Chapter 6

A Proven Business Model: If It Ain’t Broken . . .

A French woman, upon seeing Picasso in a Parisian restaurant, approached the great master and insisted that he put down his coffee and make a quick sketch of her. When he was done, she took the drawing, put it in her handbag, and pulled out her billfold.

“How much do I owe you?” she asked.

“Five thousand dollars,” Picasso replies.

“Five thousand dollars? But it only took you three minutes!” she exclaimed.

“No,” Picasso answered. “It took me all my life.”

I share this story with you because the trade secrets you’re learning right now took me my entire career to learn over the past few decades. While there might be other ways to learn what I’m explaining in this book, I’m teaching you the best way I know how.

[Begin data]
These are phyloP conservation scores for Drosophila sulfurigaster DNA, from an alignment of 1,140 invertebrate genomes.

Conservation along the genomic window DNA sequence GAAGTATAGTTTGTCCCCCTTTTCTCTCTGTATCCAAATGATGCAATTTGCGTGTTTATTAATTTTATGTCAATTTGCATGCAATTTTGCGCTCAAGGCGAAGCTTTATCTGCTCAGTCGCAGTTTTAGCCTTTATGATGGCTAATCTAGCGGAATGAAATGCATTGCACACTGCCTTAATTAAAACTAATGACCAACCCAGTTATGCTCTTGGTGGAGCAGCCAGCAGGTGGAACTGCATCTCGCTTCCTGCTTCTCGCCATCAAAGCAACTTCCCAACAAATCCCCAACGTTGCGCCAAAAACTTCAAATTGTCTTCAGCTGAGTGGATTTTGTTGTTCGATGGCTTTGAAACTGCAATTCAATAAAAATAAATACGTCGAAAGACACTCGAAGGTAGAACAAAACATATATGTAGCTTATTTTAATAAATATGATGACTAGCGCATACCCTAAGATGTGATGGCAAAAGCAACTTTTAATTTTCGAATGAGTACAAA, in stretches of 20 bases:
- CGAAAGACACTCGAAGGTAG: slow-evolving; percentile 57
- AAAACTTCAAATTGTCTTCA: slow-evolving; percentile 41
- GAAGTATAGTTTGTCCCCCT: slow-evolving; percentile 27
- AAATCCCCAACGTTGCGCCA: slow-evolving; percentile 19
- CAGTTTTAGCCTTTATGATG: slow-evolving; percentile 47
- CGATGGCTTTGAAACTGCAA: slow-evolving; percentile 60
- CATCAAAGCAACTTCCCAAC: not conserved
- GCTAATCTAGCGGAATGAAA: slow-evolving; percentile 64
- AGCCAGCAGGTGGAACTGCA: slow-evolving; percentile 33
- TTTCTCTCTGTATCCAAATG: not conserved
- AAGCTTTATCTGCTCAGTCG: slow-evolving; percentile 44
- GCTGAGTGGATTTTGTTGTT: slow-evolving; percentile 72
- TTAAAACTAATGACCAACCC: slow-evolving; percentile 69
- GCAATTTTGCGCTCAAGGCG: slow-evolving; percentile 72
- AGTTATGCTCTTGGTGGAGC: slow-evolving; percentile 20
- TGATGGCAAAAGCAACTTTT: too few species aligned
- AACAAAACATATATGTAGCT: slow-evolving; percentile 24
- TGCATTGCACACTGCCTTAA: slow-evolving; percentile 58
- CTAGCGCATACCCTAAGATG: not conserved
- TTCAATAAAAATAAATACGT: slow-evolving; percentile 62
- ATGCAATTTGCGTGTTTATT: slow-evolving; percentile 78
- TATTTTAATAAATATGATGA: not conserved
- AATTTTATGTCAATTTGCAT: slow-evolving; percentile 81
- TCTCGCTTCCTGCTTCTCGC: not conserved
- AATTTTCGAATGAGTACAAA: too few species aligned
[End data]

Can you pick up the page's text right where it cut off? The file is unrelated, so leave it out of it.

By now, you already have an idea what you want to cover. Now you have to figure out how to turn your marketable idea into a proven content model. The three best content models are as follows:

  • Expert panel
  • Single guru
  • Faceless model

An expert panel typically consists of multiple content providers who are experts in their niche. The single guru content model relies on one expert in a specific niche. The faceless model generally relies on an association or directory that uses the inbox magazine as a vehicle for displaying its own advertising. clearly follows the expert panel model. Besides myself, I’ve got several people, including Mariel Hemingway, Marie Forleo, Brian Tracy, and Dr. Sears, just to ...

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